Location App Highlight Gets Clever Update That Features… Highlights

Screen Shot 2012-03-08 at 8.13.01 AMThere are a few use cases for using hot background location app Highlight, cofounder Paul Davison explains to me. You just met someone and you want them to find out more about you. You want to note that someone is particularly interesting for future reference. And, you want to see which friends are nearby, or have recently left.

The app is getting a set of updates today that should make it more useful in all of these situations.

Continue reading »

Trippy Launches New Visual Browsing Experience; Adds Kevin Rose, Celebs As Advisors

Trippy_BoardDetail_SFFor those unfamiliar, Trippy is a social travel web and mobile app that operates on the assumption that travel recommendations are best served on a silver, friendsourced platter. That is to say, Trippy’s platform, which ties your favorite social networks into its platform to allow friends to comment on your itinerary, feedback, and so on, advances the notion that travel recommendations and destination discovery is most effective when emanating from people who you implicitly trust.

Trippy debuted in private beta at TechCrunch Disrupt NYC in September, launched open beta in October, and raised $1.75 million in November from VCs like Sequoia Capital, SV Angel, True Ventures, and angel investors including Rob Solomon, Tim Ferriss, Brian Lee, Gil Ebaz, Randi Zuckerberg, Jason Mraz, and Rachel Zoe.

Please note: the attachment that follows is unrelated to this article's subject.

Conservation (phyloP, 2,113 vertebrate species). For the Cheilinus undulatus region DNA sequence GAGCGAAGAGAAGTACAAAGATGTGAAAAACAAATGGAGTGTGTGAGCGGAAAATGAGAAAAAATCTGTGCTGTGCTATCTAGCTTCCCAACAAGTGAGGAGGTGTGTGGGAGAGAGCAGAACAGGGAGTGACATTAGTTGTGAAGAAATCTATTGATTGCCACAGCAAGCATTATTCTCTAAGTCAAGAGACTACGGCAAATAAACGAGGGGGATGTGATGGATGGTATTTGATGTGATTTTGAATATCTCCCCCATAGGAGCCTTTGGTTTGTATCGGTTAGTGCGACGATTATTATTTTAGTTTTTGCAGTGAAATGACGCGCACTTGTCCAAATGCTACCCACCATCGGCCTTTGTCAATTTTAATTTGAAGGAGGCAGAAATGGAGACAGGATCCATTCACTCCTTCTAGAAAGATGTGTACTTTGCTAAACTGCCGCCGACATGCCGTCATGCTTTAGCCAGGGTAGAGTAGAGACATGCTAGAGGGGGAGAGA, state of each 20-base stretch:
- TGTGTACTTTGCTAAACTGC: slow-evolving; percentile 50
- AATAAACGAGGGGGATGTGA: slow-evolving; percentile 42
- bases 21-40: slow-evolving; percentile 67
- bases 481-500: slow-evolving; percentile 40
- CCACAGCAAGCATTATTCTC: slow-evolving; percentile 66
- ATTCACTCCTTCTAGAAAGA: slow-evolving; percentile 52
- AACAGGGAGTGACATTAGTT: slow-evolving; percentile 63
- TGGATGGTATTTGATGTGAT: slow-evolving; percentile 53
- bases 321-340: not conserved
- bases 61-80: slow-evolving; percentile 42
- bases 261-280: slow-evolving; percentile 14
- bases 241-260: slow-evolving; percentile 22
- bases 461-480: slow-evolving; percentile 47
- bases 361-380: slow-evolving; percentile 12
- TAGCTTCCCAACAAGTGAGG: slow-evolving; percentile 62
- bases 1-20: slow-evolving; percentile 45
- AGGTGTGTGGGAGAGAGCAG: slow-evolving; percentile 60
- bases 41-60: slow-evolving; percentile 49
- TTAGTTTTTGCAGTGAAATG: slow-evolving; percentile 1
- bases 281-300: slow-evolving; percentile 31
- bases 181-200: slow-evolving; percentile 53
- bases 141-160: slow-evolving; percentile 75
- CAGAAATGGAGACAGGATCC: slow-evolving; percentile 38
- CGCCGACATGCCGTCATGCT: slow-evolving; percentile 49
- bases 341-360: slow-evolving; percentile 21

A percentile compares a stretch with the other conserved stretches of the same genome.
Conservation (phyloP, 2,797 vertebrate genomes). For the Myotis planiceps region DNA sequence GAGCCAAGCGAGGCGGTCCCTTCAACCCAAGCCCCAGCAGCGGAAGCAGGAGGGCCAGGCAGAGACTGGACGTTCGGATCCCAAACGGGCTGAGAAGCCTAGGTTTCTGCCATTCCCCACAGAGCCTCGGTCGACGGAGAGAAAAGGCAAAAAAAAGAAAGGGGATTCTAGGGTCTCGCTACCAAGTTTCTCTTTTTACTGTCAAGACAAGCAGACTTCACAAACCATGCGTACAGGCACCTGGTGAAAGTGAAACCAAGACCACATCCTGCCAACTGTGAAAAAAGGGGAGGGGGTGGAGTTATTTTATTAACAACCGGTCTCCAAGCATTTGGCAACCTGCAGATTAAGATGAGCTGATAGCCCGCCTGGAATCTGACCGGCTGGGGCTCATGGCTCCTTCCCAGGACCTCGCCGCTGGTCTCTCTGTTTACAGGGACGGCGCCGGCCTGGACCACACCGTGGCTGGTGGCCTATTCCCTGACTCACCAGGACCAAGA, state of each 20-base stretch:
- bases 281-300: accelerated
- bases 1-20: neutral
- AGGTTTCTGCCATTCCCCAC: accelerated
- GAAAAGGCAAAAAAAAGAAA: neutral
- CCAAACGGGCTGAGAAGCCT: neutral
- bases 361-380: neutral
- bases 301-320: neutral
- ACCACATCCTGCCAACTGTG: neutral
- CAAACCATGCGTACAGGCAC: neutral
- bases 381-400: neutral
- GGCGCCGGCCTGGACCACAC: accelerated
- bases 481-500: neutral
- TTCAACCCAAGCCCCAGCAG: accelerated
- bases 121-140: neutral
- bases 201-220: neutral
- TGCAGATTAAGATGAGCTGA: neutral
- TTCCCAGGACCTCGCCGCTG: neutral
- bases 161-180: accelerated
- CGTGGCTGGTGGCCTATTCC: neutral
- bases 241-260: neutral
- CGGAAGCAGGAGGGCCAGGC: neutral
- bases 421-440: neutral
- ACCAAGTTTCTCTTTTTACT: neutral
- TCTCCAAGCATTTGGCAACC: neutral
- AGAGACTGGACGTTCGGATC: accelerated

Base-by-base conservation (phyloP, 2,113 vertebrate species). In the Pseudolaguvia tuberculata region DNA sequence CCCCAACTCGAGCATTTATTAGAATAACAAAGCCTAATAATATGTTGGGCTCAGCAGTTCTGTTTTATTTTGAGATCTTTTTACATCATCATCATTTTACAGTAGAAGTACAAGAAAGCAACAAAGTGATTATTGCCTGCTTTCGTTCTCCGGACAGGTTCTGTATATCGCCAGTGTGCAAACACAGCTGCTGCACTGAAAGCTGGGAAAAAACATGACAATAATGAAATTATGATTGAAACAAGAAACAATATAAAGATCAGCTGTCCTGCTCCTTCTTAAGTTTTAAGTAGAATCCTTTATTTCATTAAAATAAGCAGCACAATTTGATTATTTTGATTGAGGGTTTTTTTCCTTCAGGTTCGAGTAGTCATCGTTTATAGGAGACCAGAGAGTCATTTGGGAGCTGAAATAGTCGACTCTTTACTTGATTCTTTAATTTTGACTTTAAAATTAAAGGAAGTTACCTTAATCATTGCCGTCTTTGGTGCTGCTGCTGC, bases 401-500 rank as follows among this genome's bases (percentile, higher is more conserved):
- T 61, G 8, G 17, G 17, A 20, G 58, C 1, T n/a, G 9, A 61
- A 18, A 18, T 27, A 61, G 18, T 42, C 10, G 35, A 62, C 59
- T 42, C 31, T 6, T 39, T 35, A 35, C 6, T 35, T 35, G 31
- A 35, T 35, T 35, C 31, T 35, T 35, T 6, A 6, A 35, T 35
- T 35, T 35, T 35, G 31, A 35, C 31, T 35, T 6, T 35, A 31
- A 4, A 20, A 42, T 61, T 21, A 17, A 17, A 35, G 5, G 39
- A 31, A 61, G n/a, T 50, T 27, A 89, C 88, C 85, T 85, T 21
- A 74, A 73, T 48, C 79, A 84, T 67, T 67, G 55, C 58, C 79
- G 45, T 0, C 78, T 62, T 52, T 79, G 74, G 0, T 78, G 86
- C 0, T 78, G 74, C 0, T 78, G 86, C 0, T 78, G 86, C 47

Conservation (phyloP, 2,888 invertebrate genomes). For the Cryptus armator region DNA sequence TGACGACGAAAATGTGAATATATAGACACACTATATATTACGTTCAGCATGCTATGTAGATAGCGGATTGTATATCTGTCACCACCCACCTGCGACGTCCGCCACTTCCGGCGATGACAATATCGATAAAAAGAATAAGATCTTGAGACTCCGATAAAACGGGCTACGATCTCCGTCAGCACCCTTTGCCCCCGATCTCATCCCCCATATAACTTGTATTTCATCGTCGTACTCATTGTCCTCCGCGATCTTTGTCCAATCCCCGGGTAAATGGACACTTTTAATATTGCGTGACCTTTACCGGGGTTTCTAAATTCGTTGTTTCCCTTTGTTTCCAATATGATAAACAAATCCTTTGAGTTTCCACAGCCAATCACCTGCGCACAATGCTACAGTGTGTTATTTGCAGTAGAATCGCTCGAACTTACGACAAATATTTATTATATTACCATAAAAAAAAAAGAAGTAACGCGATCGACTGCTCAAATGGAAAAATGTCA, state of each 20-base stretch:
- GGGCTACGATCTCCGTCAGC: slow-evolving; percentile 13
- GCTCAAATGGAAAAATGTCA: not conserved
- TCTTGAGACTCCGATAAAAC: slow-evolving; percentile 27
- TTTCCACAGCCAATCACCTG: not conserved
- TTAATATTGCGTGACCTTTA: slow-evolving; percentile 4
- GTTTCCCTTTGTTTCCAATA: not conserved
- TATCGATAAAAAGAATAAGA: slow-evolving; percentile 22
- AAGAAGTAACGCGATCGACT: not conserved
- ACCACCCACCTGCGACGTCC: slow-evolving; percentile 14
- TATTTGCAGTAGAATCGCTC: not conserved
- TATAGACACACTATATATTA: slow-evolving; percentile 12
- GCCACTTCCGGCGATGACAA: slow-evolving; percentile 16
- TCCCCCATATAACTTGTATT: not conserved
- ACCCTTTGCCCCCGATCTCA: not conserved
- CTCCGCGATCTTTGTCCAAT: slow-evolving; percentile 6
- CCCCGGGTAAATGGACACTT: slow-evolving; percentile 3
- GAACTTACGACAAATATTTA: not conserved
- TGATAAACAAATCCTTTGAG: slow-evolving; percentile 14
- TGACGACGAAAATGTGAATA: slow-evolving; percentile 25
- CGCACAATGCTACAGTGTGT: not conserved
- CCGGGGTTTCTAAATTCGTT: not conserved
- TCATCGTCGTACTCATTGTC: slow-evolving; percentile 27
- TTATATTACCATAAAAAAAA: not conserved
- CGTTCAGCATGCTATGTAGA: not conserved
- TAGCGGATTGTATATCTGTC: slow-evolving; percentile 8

Continue reading »

Kismet Combines Check-Ins, Background Location And More — A SXSW Dark Horse?

Meetings_ProfileOut of the slew of new location apps vying for users at SXSW this weekend, Highlight and Glancee are looking like the standouts. They both have subtle ways of connecting you to friends and new people via your phone, without invading your privacy too much. But there’s a royal rumble of competitors.

And another one of them, Kismet, has just entered the ring with a particularly forward approach to privacy that could help it win the attention melee.

It includes the background location stuff like the others, but lets you check in if you really want to declare the place you’re at. “Walking around San Francisco, I’m unlikely to check in,” chief executive Kevin Stephens explains. “But at SXSW where so many events are right on top of each other, it’s more valuable to show which event or location I actually am in order to meet new people. It’s impractical to leave a bar to go to one next door if the line is 30 minutes long.”

Continue reading »